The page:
Student Diversity in Public Schools

Feb 17, 2017 by

Multicultural education concerns us all.

School leaders understand that the education landscape is shifting in the direction of diverse populations. The National Center for Education Statistics explains that the educational environment is changing for the number of White students enrolled in public schools is projected to continue decreasing between fall 2014 and fall 2025, from 25.0 million to 23.5 million, and to account for 46 percent of total enrollment in 2025. The Association for Supervision and Curriculum Development provides ways for teachers to increase diverse students’ academic achievement.

Diversity literally means difference. The term cultural diversity refers to differences in culture, race, ethnicity, language, class, religion, gender, and socioeconomic status. Today, educators use the term to refer to differences between students of color and mainstream American students. Common designations for different groups are low-income students, economically disadvantaged students, language minority students, English language learners (ELL), limited English-proficient students (LEP), fluent English-proficient students (FEP), students with special needs (SSN), exceptional students, majority students, and minority students.

In some schools, classroom teachers who had not previously seen such diversity are now asking for assistance in curricular areas as well as multicultural resources to address the opportunities and challenges that student diversity brings to the schools.  Currently approximately 5.2 million English Language Learners or LEP students are enrolled in the public school system; 1 in 10 children is not fluent in English. Menken (2000) noted that limited English proficient students make up the fastest growing student group in the American educational system; their number has increased 104% in the last 10 years. That the number of English Language Learners has been growing at an average annual rate five times that of the total enrollment.

The figure below shows that the student is connected to home, the school, the community, and the nation. When students encounter conflicts between the values, practices, and expectations of the different environments, they become confused. The values they learn in school may not necessarily be the same as the values in their home or their community. Students have difficulty when there is a discontinuity between home and school, incongruence between school and community, or a mismatch between community and the nation. Perhaps, multicultural education could be the common thread weaving all four spheres together. See Figure 1. As the educational environmental landscape is rapidly changing, educators can create healthy school environments for all students.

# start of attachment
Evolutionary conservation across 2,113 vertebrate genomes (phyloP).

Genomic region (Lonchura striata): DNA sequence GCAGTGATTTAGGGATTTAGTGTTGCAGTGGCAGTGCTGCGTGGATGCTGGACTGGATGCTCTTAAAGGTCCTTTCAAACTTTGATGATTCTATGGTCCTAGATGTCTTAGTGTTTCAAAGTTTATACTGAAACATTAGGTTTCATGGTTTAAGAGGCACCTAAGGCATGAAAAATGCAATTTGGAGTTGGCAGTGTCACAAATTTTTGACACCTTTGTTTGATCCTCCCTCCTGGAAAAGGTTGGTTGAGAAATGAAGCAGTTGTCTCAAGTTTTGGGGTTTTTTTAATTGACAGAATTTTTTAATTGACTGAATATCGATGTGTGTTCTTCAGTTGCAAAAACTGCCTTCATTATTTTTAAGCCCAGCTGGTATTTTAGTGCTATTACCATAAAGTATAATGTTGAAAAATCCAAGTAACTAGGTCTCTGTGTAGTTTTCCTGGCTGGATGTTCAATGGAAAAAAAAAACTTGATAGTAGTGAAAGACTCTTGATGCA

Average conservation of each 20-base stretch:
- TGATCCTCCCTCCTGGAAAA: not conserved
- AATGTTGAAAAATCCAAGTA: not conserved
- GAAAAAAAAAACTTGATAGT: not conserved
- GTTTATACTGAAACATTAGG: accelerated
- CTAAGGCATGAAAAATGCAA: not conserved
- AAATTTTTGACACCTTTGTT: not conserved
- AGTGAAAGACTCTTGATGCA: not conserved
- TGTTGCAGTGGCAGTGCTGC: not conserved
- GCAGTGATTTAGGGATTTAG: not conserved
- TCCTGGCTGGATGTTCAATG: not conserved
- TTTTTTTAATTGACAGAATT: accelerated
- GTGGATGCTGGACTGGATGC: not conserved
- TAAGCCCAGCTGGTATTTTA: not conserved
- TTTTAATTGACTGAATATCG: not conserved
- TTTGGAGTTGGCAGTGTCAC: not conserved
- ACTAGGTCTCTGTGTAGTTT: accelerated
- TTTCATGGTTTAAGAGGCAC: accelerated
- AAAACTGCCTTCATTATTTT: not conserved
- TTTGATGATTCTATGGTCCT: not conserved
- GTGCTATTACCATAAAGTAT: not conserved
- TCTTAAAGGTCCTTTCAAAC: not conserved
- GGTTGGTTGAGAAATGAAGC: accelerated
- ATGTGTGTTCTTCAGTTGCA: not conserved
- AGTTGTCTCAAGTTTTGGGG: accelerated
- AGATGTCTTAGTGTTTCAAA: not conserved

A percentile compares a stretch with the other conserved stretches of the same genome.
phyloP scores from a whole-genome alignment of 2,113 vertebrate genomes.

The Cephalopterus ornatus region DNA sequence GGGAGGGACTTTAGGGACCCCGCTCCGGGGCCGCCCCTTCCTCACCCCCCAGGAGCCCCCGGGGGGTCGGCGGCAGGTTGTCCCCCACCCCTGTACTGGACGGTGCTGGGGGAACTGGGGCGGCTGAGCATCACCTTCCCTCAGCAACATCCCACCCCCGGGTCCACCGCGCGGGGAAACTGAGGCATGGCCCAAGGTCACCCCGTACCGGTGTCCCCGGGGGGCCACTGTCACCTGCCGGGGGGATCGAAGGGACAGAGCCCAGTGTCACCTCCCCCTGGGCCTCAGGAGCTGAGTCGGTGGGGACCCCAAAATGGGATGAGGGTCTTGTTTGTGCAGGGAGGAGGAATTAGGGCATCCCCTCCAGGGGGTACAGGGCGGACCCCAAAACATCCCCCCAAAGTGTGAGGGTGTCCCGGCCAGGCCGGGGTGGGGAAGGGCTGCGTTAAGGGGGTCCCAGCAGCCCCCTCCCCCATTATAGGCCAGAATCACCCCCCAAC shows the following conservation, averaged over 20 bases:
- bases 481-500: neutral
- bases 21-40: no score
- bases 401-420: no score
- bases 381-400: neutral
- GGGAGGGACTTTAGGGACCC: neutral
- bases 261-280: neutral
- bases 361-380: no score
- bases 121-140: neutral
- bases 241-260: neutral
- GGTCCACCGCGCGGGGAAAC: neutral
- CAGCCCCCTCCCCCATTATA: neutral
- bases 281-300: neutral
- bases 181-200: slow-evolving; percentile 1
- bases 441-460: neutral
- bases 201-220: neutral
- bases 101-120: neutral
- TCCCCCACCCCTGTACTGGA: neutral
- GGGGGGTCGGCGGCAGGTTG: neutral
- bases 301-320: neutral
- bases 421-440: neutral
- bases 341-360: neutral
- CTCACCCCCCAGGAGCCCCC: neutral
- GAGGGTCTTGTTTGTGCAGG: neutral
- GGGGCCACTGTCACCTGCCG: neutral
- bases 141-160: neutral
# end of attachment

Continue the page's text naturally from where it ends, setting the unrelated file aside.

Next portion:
Figure 1. Environment of the Student


Keywords: diversity, multicultural, inclusion, school leaders

Comment below as to how demographics are changing in your school or school district. How does this affect the environment of the student?


Association for Supervision and Curriculum Development. (2008).  How To Use Students’ Diverse Cultural Backgrounds to Enhance Academic Achievement. Alexandria, VA: ASCD. Retrieved from:

Hozien, W. (2017). Creating Safe School Environments. Education News. Retrieved from:

Krogstad, J. and Fry, R. (2014). Dept. of Ed. projects public schools will be ‘majority-minority’ this fall. Retrieved from:

Menken, Kate. (2000). Ensuring English Language Learners’ Success: Balancing Teacher Quantity with Quality. Framing Effective Practice: NCBE.

Retrieved from:

National Center for Education Statistics. (May 2016). Racial/ethnic enrollment in public schools. Retrieved from:

Note: Figure 1 was created by Gail Stone, Graphics Expert, Central Michigan University.

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